July 20, 2011 at 2:23 pm (Photographs)
Visiting a foreign country involves exercises in daily life that are sometimes familiar, sometimes unusual, and sometimes downright quirky (for the Canadian visitor, at least). But getting to Korea meant first flying south to Vancouver, then back up north over the Yukon, Alaska, and Russia which afforded us a view of Mount McKinley, the highest peak in North America.
Orienting yourself is not an easy task as all signs are in Hangul, the Korean alphabet. Even when translated into English, the names are so foreign to the English speaker that it’s difficult to wrap your head around the words. These street signs are found on major roadways or highways that travel through the city.
Like in Canada, small areas of cities are further subdivided by smaller residential streets and roads, but in Korea, many of these roads (that are more like laneways to us Canadians) are so narrow that you cannot fit two cars side-by-side. If you can, then parking still reduces them to one-lane driving.
Residents who park their cars here at night generally display their phone number on the dash so that others who want to get in or out can contact them to move the vehicle. This doesn’t sound very efficient, but then again, I live in a country that has wide open spaces.
We noticed that most vehicles have some kind of small contraption hanging over the rear window. Apparently this is a mirror for backing up, and drivers also have a feature where, at the touch of a button, the side-view mirrors can be tucked in for the narrow street parking/driving.
Notice how narrow this street is and the tucked in mirrors.
Don’t be fooled by the house number on the right in the photo above. House numbers are very random which makes it a nightmare for taxis, delivery people, and mail. House numbers are assigned according to when a building or house is erected. So 542 Smith Ave. can be right next to 1087 Smith Ave. which is next to 49 Smith Ave. and so on.
Delivery people and mail have access to maps detailling addresses, and taxi drivers refer to landmarks rather than addresses. For instance, getting to my brother-in-law’s apartment meant telling the driver the name of the all-girls school or the library in the neighbourhood. The subway station (Bupyeong Station) was also a good bet since we knew where to go from there.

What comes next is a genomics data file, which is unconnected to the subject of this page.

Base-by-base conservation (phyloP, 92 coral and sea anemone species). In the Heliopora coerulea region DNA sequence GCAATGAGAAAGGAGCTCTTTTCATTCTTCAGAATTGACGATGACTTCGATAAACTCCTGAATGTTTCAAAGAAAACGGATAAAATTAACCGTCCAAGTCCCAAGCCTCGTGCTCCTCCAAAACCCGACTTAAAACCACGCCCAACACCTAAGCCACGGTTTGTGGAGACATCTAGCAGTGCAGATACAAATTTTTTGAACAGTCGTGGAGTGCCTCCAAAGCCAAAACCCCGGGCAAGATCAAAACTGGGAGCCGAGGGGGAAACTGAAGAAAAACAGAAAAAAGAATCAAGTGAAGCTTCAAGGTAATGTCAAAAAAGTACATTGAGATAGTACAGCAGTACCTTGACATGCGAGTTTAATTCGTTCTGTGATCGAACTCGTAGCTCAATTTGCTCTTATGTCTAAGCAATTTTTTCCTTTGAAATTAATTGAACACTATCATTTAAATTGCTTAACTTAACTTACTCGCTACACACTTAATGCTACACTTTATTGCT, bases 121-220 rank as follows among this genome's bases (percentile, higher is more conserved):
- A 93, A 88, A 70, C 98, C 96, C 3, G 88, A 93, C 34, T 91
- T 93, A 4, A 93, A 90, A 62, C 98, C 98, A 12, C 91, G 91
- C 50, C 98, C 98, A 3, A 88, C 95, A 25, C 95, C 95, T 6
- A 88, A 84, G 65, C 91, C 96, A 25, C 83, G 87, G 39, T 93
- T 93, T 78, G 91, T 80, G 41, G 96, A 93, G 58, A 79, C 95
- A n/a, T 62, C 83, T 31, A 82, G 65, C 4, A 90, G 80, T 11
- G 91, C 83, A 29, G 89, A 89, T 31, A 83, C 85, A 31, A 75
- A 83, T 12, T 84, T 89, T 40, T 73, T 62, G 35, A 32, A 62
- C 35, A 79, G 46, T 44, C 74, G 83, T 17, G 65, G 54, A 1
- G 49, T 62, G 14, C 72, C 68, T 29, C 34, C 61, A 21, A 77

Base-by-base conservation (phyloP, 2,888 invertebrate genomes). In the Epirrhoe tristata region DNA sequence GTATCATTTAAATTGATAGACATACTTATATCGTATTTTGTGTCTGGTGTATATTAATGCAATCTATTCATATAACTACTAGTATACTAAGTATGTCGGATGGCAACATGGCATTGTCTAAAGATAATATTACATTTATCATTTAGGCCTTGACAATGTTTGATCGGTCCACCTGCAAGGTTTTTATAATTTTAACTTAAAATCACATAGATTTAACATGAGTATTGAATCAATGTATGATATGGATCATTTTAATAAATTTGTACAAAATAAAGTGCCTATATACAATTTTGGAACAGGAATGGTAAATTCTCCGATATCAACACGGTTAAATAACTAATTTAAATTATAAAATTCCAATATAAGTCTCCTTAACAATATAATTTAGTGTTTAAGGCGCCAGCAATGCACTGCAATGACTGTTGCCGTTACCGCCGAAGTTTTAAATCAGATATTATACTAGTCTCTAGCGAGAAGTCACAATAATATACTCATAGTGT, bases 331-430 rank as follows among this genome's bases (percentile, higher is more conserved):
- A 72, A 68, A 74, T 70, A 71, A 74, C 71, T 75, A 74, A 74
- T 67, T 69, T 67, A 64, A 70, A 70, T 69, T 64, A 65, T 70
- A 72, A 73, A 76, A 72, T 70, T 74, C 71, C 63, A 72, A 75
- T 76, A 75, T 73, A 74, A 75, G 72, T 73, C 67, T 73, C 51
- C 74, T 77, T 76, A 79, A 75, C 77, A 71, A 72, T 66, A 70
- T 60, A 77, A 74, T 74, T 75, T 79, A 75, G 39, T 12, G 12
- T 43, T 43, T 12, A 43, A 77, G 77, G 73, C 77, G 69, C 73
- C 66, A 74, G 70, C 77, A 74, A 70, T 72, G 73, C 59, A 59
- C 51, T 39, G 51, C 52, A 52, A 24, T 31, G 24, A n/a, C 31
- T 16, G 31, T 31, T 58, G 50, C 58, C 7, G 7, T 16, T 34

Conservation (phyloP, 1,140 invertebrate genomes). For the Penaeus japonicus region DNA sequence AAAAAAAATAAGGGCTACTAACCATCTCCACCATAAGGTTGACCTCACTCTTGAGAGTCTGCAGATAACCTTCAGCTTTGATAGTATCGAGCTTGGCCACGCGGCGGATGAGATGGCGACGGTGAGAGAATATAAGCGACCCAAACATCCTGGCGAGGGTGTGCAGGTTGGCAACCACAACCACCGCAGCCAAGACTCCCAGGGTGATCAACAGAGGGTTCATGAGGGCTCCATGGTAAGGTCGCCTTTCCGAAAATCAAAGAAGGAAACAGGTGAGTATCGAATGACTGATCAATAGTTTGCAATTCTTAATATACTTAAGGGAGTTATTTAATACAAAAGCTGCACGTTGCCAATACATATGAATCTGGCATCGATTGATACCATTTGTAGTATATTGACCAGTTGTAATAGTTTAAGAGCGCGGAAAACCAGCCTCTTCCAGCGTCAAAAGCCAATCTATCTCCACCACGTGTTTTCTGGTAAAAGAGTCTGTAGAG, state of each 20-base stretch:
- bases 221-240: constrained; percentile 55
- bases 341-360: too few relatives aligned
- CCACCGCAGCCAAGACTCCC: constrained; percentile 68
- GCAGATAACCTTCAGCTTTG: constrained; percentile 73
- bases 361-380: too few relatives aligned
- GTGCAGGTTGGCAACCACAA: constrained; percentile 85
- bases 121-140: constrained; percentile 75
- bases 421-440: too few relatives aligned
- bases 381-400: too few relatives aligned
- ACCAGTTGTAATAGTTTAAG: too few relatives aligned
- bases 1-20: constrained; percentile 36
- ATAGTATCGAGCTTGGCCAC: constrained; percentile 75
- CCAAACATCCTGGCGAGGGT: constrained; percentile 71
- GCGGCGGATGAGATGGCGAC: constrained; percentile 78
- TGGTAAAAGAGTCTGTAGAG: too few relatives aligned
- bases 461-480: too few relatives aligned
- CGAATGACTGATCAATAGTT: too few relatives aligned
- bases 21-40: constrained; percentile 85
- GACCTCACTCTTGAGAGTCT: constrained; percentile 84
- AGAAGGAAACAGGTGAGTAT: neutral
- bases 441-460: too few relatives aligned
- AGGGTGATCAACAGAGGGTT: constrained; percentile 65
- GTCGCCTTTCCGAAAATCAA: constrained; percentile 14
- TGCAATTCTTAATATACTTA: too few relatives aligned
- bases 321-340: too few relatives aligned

Slurping, Eating, and Drinking
Speaking of delivery people, we ordered out one night from a Chinese restaurant and were surprised to learn that restaurants deliver food in real dishes, not disposable ones. They tightly wrap it with cellophane, and voilà! How they get the food to your door without spillage is a mystery. As an added bonus, they return a couple hours later to pick up the dirty dishes.
Eating out is very inexpensive, so guess what we did most of the time? You could have a full meal for $5 – $6. The only expensive item on the menu was Canadian beef.
In most restaurants, patrons remove shoes at the door and sit on mats on the floor. Certainly not meant for very tall people; notice Dave’s knees.
A variety of side dishes are served with the meal, and you can order them to your heart’s content. Hot, hot, hot! Koreans love hot, so there is no shortage of hot spices on side dishes, cooled down with Soju.
And more Soju in the Soju Tents if you haven’t had enough. These will keep you busy, and staggering, until the wee hours of the morning. Call it city camping!
Slurping: eating and drinking simultaneously. No, slurping your noodles is not considered rude and is thought to bring out the flavour. Here Iain gives us a demonstration on our first day in Korea.
Outdoor vendors sell everything from sweet potato chips, to dried seafood, to roasted hazelnuts.
Shopping in traditional markets means navigating narrow mazes through throngs of people and merchandise. If you decide to go to underground shopping areas, it means navigating narrow mazes through throngs of people and merchandise.
But it’s all worth it for a good deal. Check out the logo for The Cools Pace next to a better known brand.
Or you can stop by Chinatown because there’s always one near you, and you can purchase traditional Chinese clothing. Don’t they make a cute couple?